At a recent talk with a group of executive women, I asked them to tell me what they thought my number one priority is.
“Your family!” they replied with conviction.
“Actually, no,” I told them.
I shared that right now, my number one priority is personal growth—setting intentional goals for myself and spending laser-focused time on work and betterment. I’m married to a wonderful man, and I’m the mother of two incredible girls. I’ve had chapters in my life where they certainly were my number one priority, but right now, that’s just not the case.
There was a buzz in the room as the words left my mouth, a did-she-really-just-say-that vibe. Before I left, one of the women approached me and thanked me for my honesty.
“I think what you said is so bold,” she said.
I get this response quite a bit when I share my priorities, goals, and failures—a little surprise, gratitude, and ultimately, relief.
Raw honesty, when it comes to owning what matters most to you, is a powerful thing. So I’m here to encourage more of it.
Here are three tips to getting there.
1. Assess whether your repeat button is stuck.
Your repeat button is stuck. I stole this phrase from my old boss, Colleen, who used it to alert someone when they seemed incapable of progress.
When it comes to being raw and honest, you have to start with yourself, and if you keep falling back on the same fears and excuses time and again, then I’ll tell you the same: push that button off.
Don’t allow yourself to keep thinking, feeling, and vocalizing the things that are keeping you from growth. We all have hurdles to jump when it comes to making headway in life, and you may stumble over a few of them. But each time you do, you’ll be closer to the finish than when you started.
2. Say it out loud.
Most of the steps I take with clients are small but intentional, so I encourage you to do the same.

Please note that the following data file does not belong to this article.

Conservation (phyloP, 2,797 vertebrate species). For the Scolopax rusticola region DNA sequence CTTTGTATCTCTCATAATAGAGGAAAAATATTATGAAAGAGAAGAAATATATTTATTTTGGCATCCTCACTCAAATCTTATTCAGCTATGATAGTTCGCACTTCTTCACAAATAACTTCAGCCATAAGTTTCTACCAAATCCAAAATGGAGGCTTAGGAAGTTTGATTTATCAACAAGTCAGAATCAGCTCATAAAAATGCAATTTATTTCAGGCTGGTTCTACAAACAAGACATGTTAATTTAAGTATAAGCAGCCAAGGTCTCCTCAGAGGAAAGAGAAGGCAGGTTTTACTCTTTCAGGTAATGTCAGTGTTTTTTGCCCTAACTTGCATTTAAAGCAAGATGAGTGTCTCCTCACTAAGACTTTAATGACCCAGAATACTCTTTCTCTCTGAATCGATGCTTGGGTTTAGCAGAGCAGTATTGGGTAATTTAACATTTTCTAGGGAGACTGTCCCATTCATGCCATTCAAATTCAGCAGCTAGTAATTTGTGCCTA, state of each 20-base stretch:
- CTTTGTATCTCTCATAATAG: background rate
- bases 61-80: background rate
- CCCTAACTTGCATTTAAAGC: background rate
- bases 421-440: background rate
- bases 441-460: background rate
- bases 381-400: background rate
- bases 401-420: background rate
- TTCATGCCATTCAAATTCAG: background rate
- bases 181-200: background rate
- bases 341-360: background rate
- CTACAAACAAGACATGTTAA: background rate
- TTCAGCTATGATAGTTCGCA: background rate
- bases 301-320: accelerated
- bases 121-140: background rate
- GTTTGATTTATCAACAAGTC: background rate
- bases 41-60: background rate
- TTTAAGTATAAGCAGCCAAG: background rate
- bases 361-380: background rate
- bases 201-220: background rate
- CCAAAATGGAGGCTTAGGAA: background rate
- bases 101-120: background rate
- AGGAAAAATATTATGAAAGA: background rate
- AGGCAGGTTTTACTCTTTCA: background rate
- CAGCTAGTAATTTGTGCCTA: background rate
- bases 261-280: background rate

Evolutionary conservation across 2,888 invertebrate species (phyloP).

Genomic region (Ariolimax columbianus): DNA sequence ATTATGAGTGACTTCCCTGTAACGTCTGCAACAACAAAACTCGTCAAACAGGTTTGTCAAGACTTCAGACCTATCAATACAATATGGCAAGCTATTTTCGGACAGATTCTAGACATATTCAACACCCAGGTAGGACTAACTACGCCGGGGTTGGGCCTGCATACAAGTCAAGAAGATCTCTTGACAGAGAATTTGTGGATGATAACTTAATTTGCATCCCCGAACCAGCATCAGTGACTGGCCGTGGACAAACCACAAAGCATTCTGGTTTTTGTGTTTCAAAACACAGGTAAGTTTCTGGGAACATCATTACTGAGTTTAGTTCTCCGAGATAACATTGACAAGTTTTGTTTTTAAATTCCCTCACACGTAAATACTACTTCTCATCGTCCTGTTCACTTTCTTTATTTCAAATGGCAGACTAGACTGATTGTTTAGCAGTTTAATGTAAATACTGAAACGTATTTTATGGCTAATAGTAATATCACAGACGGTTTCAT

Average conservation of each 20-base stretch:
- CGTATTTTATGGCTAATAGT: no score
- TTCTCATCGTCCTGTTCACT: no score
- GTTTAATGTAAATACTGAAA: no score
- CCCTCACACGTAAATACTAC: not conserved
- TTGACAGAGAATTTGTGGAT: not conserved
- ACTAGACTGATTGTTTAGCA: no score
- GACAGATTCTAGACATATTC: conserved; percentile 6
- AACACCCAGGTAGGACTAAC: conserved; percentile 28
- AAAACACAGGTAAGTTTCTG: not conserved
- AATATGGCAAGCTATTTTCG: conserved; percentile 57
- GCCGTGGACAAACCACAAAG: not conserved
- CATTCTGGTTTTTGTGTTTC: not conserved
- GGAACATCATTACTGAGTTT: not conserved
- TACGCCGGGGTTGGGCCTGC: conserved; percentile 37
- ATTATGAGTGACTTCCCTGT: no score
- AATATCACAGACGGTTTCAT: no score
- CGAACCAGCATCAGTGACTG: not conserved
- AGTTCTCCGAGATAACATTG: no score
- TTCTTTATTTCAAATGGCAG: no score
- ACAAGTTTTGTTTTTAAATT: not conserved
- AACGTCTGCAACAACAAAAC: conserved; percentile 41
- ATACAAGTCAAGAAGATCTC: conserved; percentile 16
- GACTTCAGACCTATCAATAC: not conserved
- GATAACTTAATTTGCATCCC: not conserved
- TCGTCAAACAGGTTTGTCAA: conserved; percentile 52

If you have a desire you’ve been repressing, it’s time to set it free by speaking it aloud.
You can do this a few ways: Try taking a walk alone and speaking it to yourself. Or try looking in the mirror and saying it. Then, try telling someone else—maybe a spouse, close friend, or coworker.
I want to go back to school. I want a promotion. I want to quit my job and start a business. I want to run a marathon.
Each time you say it, it’ll become little less scary.
3. Know you’re not alone.
One of the reasons we find raw honesty so scary is because we think we’re alone in our desires and dreams.
Will others judge me for saying personal growth is a higher priority than my family?
But the more likely scenario is that not only will you NOT be judged for your honesty, you’ll be thanked for it.
When I told that group of women that I was prioritizing personal growth over family, I gave them permission to feel the same—or simply permission to reevaluate what matters most to them.
We’ve all felt similar relief and gratitude when someone speaks truth to us that we’ve been too afraid to speak ourselves. It feels good to know we’re not alone.